Smithers Cowboy Nels McIntrye Combines Family and Rodeo|
Smithers Cowboy Nels McIntrye Combines Family and Rodeo
Family comes first for bareback rider Nels McIntyre, 34, of Telkwa, near Smithers. The parent of three competes at only a dozen amateur rodeos every year. "Before I had a family, I went to about forty rodeos a year. I won a few cheques at pro rodeos." Now, the Smithers-born cowboy, who works as a carpenter, treats bareback riding as a hobby, along with weight-lifting and cross-country skiing. McIntyre, who started steer riding at age 14, used to ride bulls, "but I grew out of that" he chuckles.
McIntyre, who belongs to the NRA (Northern Rodeo circuit) and BCRA (BC Rodeo Association), competed in the 1988/89 Calgary Stampede amateur bareback riding, in front of 20,000 people. "I was able to blank out the people and focus on my ride. That was the best I rode that whole year", says McIntyre, who ended up second in the average in 1988. In 1989 at Calgary, McIntyre ranked fifth in the average.
As a NARC (North American Rodeo Commission) competitor, McIntyre placed ninth out of 82 riders at the El Paso, New Mexico NARC finals. McIntyre, the 1987 BCRA season leader, won his first bareback championship at the finals in Cloverdale. In 1992 and 1994, McIntyre emerged as NRA finals champion. McIntyreıs favourite rodeo is the historic Kispiox Valley Rodeo where he rode his first bareback horse. His biggest cheque, won at Dawson Creek, totaled $1500.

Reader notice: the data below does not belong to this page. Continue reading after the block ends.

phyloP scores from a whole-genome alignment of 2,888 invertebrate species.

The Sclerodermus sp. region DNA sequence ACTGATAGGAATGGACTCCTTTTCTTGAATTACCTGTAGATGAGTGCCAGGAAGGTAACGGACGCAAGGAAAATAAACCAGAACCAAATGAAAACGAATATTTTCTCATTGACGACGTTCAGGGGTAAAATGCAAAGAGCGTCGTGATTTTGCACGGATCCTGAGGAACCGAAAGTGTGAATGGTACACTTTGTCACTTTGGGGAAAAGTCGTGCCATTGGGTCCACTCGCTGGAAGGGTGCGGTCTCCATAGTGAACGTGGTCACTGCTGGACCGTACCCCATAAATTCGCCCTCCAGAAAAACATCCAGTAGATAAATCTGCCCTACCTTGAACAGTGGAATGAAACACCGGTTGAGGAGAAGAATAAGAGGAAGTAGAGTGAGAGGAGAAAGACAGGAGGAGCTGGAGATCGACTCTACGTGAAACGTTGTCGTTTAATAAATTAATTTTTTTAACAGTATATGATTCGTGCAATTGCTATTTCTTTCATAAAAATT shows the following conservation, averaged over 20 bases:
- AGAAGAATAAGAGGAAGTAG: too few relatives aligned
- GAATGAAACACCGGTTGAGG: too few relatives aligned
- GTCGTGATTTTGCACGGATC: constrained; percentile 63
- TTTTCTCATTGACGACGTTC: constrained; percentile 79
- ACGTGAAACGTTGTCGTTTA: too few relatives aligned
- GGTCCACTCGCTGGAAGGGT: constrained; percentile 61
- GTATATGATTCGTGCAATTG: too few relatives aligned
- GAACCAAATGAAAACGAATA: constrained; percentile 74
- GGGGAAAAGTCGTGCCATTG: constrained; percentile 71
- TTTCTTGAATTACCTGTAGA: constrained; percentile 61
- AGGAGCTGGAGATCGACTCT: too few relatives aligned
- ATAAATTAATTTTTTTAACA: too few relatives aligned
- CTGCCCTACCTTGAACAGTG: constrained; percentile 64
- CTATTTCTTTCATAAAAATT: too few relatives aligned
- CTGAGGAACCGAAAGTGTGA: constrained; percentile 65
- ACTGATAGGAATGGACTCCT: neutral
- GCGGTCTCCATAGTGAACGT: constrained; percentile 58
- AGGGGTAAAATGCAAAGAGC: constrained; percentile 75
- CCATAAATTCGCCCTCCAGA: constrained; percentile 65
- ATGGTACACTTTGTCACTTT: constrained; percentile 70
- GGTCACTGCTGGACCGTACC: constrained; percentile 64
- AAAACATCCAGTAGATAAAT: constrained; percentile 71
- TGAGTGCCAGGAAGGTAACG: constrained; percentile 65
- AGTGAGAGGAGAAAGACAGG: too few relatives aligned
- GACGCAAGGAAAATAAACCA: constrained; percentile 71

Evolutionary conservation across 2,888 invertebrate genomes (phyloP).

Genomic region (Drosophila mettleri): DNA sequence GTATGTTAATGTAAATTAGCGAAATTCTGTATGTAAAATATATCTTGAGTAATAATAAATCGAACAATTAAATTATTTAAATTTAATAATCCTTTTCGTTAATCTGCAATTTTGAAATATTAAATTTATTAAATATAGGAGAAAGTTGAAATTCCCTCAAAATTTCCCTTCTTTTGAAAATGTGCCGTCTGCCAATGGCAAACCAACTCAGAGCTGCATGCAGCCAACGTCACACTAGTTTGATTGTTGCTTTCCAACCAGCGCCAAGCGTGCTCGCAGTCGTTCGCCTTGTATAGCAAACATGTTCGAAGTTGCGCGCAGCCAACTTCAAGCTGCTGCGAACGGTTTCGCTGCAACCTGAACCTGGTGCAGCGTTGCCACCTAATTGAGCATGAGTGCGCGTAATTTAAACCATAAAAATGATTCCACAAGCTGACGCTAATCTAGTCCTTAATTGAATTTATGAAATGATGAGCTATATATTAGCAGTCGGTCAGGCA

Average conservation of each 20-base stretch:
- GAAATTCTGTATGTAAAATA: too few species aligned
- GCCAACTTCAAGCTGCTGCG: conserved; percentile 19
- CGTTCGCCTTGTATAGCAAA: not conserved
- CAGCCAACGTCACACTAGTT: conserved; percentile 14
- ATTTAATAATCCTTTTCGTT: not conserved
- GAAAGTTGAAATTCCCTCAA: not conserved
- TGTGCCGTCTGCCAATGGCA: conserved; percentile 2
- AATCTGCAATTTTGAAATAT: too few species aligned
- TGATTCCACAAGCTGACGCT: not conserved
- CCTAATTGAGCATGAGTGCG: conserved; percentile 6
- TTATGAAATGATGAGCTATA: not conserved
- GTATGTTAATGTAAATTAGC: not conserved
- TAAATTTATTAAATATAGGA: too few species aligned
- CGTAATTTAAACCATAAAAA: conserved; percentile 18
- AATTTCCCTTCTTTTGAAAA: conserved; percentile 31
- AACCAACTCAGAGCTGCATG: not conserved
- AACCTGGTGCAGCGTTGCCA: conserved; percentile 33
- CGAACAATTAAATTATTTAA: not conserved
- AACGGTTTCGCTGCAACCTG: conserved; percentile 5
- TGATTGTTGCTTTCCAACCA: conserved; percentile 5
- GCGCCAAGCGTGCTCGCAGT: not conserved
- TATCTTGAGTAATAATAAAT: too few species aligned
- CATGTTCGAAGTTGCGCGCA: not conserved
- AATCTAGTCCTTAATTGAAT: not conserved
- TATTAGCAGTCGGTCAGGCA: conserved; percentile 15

"A good bucking horse", says McIntyre, "bucks hard and strong through the whole ride and is honest-doesnıt do anything dirty". McIntyre's highest score is an 82, on Bear Sign, owned by Kispiox rodeo contractor Gene Allen. As for injuries, "I've never had a cast", says McIntyre. The bareback rider dislocated a collar bone riding Verne Franklinıs powerful Kingsway Skoal, the 1991 CPRA Bucking Horse of the Year; and fractured a shin when a horse ran into a fence.
In 2001, McIntyre rode at only nine rodeos, but qualified for both the NRA and BCRA finals. "However, it wasn't my year for finals. At the NRA finals in Ft. St. John, I got hurt in the third round and was too sore to get on my fourth horse. At the BCRA finals in Chilliwack, I had the best horses, but things didn't work out. I had problems with my riggin'. My second horse kicked me in the back, after my hand slid out. On my third horse, the riggin' slid and pulled the horse over on top of me. A real crowd-pleaser, he jokes. That horse stepped all over me."
In 2002, McIntyre plans to compete in about a dozen rodeos, aiming for the finals. McIntyre continues to rodeo because he enjoys competing close to his hometown, and spending time with friends and family -- wife Carly, and children Jolene, 11, Blake 5 and Kayl, 2 -- who also enjoy rodeo.
"And", McIntyre adds, "I also like to get out there and compete against the young guys."
Other articles by Tammy Thielman